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2019 West Virginia Football Position Preview: Receivers and Tight Ends

No other offensive personnel group was hit as hard by offseason attrition as our pass catchers, but there's hope that a new generation of playmakers may be ready to start making their mark.

COLLEGE FOOTBALL: NOV 10 TCU at West Virginia Photo by Frank Jansky/Icon Sportswire via Getty Images

The "Throw It Up U" era under Dana Holgorsen featured some of the best WR play in the history of our program. Tavon Austin and Stedman Bailey gave us our first taste of what was to come while Jennings, Sills, and Simms provided a fitting conclusion, but guys like Mario Alford, Daikiel Shorts, Kevin and Karaun White, and Shelton Gibson certainly created plenty of excitement in between. There aren't many programs in the country that could roll out a more impressive list than that over the last decade, and only Texas Tech and Clemson boast more receiver alumni on NFL rosters than our six.

Unfortunately, until the recent emergence of Trevon Wesco the tight end position never flourished in quite the same way. It's not entirely clear whether that was by design or simply a result of us not having players capable of flourishing, but the fact is that Wesco was the first tight end we've had drafted since Anthony Becht at the turn of the century. Here's to a new era, then?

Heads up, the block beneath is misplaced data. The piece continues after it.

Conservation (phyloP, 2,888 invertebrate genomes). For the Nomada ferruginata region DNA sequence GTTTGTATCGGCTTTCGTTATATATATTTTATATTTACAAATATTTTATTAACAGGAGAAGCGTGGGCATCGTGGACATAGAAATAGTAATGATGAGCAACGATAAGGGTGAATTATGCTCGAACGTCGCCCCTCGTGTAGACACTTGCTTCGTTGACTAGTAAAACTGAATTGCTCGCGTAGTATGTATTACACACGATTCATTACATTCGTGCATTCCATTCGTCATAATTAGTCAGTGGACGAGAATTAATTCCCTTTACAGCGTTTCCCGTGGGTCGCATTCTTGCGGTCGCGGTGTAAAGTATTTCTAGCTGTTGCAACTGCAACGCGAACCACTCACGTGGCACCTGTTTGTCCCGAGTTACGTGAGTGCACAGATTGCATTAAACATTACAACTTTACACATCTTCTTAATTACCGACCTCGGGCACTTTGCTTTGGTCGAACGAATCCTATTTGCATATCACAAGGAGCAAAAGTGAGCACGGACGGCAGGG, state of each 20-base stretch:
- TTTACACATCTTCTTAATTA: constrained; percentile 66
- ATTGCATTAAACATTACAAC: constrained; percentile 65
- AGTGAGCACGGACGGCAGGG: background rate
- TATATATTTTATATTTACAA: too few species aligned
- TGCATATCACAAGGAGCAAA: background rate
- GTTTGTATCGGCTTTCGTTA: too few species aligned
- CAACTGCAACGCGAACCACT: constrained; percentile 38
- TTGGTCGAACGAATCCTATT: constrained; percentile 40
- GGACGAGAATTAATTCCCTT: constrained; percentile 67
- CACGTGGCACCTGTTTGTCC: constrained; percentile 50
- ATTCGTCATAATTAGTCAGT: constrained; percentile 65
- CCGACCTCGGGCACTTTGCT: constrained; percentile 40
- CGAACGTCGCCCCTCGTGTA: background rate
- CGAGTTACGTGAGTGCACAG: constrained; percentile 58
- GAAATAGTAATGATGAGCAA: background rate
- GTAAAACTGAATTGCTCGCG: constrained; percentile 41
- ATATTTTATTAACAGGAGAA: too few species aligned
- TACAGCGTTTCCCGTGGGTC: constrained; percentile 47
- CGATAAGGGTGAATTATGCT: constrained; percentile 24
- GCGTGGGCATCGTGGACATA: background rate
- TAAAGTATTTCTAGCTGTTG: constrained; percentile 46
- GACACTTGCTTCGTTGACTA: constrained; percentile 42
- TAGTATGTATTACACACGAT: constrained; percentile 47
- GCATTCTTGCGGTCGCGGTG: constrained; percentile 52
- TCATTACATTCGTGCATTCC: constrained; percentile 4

Before we begin - I imagine most of the folks reading this will have at least some understanding of what my section headers are referring to, but here's some quick explanation just in case we have some first-timers out there. In football jargon, the various receiver positions are commonly referred to as the X, the Z, the Y, and the H. The X and Z are generally what you'd think of as "traditional" wide receivers, with the X lining up on the line of scrimmage and the Z a step or two off on the opposite side of the formation. The Y is generally the tight end but can also be a bigger inside receiver in certain personnel packages, while the H acts as the slot receiver. Clear enough? Good.

The X’s

This year our X receiver is TJ Simmons. The Alabama transfer started last year with a bang, taking his first reception in the Old Gold and Blue to the house for a 59-yard touchdown in the season opener against Tennessee. Unfortunately, he only topped that total once in the remaining 11 regular season games, and however unfair it may be, the play he's probably most remembered for was the "excessive blocking" penalty that negated Kennedy McKoy's 73-yard run late in the Oklahoma game. However, Simmons has emerged during this spring and summer as one of the emotional leaders of not only his own room, but of the whole team, and he seems eager to make the most of his first season as THE guy. At 6'2 200 with good speed, Simmons has the physical profile to make plays both inside and outside, and we'll likely see him lined up in a variety of interesting spots this year. The most valuable trait that he brings though might just be that physicality on the outside, which will be crucial in setting the tone for an offense that figures to lean on the running game.